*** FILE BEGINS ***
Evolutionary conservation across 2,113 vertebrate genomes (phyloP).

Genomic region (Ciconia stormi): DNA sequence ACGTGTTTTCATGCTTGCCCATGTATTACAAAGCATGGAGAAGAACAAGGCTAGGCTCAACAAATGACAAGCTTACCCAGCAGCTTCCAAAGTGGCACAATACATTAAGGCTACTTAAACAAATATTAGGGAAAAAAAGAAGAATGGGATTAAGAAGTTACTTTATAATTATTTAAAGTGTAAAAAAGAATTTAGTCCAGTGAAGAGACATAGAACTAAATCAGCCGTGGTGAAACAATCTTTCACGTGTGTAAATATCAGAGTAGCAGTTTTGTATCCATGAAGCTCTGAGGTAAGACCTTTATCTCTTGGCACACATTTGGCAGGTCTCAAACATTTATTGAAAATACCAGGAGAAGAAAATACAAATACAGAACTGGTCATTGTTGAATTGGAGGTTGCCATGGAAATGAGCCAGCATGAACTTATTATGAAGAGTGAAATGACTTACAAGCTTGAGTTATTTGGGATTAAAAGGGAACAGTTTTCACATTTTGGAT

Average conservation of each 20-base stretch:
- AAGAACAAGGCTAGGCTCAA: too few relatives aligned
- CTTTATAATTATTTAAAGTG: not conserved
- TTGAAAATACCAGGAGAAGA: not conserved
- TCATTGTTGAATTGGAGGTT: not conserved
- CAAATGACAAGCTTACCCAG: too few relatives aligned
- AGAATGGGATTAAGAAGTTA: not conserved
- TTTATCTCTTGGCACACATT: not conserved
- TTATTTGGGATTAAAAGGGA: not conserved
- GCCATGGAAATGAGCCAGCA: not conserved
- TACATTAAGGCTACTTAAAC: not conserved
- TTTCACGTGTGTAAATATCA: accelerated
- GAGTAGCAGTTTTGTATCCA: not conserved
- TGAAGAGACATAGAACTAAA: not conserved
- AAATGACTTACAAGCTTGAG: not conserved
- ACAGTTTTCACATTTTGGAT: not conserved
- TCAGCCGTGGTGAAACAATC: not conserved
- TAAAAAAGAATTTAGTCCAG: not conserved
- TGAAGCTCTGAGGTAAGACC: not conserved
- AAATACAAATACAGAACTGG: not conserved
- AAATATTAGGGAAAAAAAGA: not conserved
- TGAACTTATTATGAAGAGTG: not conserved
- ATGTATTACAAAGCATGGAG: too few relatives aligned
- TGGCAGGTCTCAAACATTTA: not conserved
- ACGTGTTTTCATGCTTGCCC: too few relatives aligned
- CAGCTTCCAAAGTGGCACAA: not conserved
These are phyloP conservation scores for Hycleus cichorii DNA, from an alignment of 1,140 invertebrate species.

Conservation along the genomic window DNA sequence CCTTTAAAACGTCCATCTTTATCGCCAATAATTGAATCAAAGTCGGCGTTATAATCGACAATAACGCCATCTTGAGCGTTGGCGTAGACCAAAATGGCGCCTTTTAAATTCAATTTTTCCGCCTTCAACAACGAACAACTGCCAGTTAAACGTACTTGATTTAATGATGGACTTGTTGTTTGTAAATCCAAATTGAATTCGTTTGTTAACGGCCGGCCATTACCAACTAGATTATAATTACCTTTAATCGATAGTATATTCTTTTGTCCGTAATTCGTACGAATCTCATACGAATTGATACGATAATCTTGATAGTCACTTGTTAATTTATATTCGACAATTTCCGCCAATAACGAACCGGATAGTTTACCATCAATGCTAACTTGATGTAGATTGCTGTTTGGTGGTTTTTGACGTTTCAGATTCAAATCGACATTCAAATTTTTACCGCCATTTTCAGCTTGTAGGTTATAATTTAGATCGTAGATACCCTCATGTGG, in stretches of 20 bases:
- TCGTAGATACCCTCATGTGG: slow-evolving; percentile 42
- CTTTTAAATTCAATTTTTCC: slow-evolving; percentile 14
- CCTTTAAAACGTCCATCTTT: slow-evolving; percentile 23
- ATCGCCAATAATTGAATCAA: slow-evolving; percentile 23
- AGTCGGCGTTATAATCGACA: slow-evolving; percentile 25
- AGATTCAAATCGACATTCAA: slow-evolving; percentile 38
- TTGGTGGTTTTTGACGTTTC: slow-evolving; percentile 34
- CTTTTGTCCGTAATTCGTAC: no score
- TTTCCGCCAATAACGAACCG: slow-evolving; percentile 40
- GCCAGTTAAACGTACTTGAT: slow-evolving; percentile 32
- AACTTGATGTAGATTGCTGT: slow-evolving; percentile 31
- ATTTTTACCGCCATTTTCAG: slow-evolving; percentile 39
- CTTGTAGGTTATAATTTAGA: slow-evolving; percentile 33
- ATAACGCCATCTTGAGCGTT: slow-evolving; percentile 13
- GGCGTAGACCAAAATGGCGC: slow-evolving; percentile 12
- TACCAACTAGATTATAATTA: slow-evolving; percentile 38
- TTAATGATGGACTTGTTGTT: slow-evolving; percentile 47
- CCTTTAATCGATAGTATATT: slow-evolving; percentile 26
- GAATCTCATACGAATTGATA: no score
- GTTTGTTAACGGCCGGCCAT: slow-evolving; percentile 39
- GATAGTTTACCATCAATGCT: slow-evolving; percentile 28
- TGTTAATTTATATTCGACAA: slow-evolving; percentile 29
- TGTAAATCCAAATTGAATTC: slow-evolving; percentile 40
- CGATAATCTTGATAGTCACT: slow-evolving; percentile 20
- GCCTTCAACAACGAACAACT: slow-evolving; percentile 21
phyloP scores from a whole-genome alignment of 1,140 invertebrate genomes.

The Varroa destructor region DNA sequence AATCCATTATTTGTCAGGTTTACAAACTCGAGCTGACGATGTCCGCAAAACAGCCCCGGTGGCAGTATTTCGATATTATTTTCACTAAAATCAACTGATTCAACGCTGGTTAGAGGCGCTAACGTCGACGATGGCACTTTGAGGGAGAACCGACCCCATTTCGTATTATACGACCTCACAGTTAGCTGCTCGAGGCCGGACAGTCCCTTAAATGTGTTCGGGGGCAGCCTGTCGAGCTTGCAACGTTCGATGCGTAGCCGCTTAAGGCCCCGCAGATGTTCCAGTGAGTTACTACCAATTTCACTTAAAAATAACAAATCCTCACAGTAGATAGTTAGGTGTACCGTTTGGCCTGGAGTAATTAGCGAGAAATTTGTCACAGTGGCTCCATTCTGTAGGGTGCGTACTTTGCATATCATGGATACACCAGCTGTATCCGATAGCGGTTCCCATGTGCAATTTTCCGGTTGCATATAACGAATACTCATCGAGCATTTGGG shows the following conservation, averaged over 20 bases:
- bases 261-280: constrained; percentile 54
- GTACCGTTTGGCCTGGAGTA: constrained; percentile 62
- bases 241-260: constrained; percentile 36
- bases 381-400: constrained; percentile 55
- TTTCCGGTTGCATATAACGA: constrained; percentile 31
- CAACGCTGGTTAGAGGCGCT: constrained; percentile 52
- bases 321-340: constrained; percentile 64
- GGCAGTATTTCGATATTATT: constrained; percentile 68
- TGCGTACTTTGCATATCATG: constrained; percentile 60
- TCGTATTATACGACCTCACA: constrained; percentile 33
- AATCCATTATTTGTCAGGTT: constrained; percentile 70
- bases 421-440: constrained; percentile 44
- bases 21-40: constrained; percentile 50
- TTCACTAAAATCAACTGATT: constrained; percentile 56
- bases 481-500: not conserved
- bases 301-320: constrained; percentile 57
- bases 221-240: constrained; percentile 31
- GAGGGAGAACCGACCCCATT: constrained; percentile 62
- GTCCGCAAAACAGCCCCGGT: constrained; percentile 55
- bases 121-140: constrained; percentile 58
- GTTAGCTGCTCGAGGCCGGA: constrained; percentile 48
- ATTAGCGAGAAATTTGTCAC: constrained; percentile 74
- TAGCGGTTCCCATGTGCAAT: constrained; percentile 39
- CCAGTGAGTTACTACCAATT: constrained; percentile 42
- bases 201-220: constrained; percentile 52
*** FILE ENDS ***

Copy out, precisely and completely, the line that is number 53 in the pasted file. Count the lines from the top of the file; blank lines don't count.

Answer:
- TGTAAATCCAAATTGAATTC: slow-evolving; percentile 40